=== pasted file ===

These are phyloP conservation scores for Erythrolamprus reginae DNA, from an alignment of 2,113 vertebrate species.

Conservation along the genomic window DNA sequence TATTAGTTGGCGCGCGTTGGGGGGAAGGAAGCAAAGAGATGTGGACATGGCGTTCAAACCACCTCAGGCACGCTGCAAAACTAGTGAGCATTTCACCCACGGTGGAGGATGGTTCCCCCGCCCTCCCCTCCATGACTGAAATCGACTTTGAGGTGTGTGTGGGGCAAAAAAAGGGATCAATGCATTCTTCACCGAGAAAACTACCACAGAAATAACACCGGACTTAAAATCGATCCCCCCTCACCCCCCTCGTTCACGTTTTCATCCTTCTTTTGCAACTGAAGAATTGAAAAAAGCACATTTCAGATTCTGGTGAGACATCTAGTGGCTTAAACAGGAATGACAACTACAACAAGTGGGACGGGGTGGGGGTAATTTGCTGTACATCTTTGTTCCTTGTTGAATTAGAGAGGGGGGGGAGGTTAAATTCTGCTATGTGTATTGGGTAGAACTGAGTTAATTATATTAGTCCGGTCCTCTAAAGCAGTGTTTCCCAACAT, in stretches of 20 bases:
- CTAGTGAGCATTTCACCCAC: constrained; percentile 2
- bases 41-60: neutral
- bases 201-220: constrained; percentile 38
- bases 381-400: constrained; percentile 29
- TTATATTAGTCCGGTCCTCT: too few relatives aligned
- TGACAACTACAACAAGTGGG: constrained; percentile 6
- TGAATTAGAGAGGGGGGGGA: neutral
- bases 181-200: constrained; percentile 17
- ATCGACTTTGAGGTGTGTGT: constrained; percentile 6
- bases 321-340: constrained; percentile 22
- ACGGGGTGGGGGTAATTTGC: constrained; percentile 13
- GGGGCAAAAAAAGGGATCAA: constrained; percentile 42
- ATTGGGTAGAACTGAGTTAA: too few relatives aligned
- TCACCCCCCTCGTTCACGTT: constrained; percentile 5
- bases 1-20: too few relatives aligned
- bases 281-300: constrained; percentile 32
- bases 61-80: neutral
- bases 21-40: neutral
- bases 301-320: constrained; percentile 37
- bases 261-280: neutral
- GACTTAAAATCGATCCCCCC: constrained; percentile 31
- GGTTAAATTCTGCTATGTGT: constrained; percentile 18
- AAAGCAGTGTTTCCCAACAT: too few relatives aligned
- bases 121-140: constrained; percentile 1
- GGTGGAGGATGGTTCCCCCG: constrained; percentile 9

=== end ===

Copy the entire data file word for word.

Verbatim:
These are phyloP conservation scores for Erythrolamprus reginae DNA, from an alignment of 2,113 vertebrate species.

Conservation along the genomic window DNA sequence TATTAGTTGGCGCGCGTTGGGGGGAAGGAAGCAAAGAGATGTGGACATGGCGTTCAAACCACCTCAGGCACGCTGCAAAACTAGTGAGCATTTCACCCACGGTGGAGGATGGTTCCCCCGCCCTCCCCTCCATGACTGAAATCGACTTTGAGGTGTGTGTGGGGCAAAAAAAGGGATCAATGCATTCTTCACCGAGAAAACTACCACAGAAATAACACCGGACTTAAAATCGATCCCCCCTCACCCCCCTCGTTCACGTTTTCATCCTTCTTTTGCAACTGAAGAATTGAAAAAAGCACATTTCAGATTCTGGTGAGACATCTAGTGGCTTAAACAGGAATGACAACTACAACAAGTGGGACGGGGTGGGGGTAATTTGCTGTACATCTTTGTTCCTTGTTGAATTAGAGAGGGGGGGGAGGTTAAATTCTGCTATGTGTATTGGGTAGAACTGAGTTAATTATATTAGTCCGGTCCTCTAAAGCAGTGTTTCCCAACAT, in stretches of 20 bases:
- CTAGTGAGCATTTCACCCAC: constrained; percentile 2
- bases 41-60: neutral
- bases 201-220: constrained; percentile 38
- bases 381-400: constrained; percentile 29
- TTATATTAGTCCGGTCCTCT: too few relatives aligned
- TGACAACTACAACAAGTGGG: constrained; percentile 6
- TGAATTAGAGAGGGGGGGGA: neutral
- bases 181-200: constrained; percentile 17
- ATCGACTTTGAGGTGTGTGT: constrained; percentile 6
- bases 321-340: constrained; percentile 22
- ACGGGGTGGGGGTAATTTGC: constrained; percentile 13
- GGGGCAAAAAAAGGGATCAA: constrained; percentile 42
- ATTGGGTAGAACTGAGTTAA: too few relatives aligned
- TCACCCCCCTCGTTCACGTT: constrained; percentile 5
- bases 1-20: too few relatives aligned
- bases 281-300: constrained; percentile 32
- bases 61-80: neutral
- bases 21-40: neutral
- bases 301-320: constrained; percentile 37
- bases 261-280: neutral
- GACTTAAAATCGATCCCCCC: constrained; percentile 31
- GGTTAAATTCTGCTATGTGT: constrained; percentile 18
- AAAGCAGTGTTTCCCAACAT: too few relatives aligned
- bases 121-140: constrained; percentile 1
- GGTGGAGGATGGTTCCCCCG: constrained; percentile 9